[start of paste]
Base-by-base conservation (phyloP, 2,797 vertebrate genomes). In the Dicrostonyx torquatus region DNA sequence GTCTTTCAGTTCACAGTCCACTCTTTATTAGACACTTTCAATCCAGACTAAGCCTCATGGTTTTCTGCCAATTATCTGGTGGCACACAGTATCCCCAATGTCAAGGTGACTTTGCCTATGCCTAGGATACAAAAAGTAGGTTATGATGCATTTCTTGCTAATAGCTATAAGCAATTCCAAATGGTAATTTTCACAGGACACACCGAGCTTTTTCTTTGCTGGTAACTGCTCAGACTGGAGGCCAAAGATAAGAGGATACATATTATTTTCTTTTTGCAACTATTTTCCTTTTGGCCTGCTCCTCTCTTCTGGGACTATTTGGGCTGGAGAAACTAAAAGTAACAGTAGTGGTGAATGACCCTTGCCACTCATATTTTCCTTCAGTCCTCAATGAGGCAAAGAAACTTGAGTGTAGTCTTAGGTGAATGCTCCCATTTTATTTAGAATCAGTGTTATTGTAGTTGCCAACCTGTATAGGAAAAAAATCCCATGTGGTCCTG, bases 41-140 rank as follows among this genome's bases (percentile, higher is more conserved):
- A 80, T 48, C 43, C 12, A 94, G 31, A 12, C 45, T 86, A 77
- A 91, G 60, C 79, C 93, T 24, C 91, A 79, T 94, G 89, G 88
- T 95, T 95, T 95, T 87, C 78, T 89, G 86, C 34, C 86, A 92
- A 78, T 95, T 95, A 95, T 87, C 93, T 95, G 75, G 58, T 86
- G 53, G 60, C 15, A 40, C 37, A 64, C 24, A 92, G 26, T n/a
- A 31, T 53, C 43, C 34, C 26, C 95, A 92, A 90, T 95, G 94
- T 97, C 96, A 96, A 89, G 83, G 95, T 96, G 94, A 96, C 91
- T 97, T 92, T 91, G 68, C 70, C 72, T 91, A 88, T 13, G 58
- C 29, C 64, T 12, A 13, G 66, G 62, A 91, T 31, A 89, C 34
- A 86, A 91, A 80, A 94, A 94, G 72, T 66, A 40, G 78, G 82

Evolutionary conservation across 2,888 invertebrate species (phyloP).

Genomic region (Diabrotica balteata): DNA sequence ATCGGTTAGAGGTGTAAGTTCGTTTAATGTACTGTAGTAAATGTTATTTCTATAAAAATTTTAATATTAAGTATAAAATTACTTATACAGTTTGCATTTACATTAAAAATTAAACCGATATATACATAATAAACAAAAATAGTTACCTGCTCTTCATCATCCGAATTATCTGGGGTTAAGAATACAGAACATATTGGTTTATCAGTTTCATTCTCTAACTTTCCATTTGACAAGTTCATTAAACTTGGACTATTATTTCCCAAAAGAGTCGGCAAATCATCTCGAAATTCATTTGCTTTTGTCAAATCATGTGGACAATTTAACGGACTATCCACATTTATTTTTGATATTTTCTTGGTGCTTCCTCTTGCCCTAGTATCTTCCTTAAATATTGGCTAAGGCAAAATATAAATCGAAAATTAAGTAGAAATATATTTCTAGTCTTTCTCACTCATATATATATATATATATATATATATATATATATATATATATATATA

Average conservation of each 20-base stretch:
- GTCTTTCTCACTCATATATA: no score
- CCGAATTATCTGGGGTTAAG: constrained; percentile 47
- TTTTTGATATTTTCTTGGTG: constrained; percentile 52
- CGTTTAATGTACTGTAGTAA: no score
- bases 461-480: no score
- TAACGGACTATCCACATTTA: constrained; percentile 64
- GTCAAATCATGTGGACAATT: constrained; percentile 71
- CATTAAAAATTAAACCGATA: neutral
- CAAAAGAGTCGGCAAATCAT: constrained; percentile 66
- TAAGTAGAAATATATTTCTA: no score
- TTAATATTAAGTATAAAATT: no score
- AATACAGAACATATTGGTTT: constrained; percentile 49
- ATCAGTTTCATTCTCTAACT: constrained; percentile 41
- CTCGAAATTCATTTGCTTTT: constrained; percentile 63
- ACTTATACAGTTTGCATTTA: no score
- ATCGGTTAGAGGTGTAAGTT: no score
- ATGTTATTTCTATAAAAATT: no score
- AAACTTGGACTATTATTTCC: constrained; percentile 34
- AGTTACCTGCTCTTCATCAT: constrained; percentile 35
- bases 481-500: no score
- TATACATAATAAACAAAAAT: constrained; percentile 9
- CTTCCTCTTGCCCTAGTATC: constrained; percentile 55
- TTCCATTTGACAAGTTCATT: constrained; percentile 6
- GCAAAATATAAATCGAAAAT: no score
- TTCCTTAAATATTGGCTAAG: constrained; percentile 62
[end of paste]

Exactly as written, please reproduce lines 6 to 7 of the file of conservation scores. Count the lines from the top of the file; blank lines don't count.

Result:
- G 53, G 60, C 15, A 40, C 37, A 64, C 24, A 92, G 26, T n/a
- A 31, T 53, C 43, C 34, C 26, C 95, A 92, A 90, T 95, G 94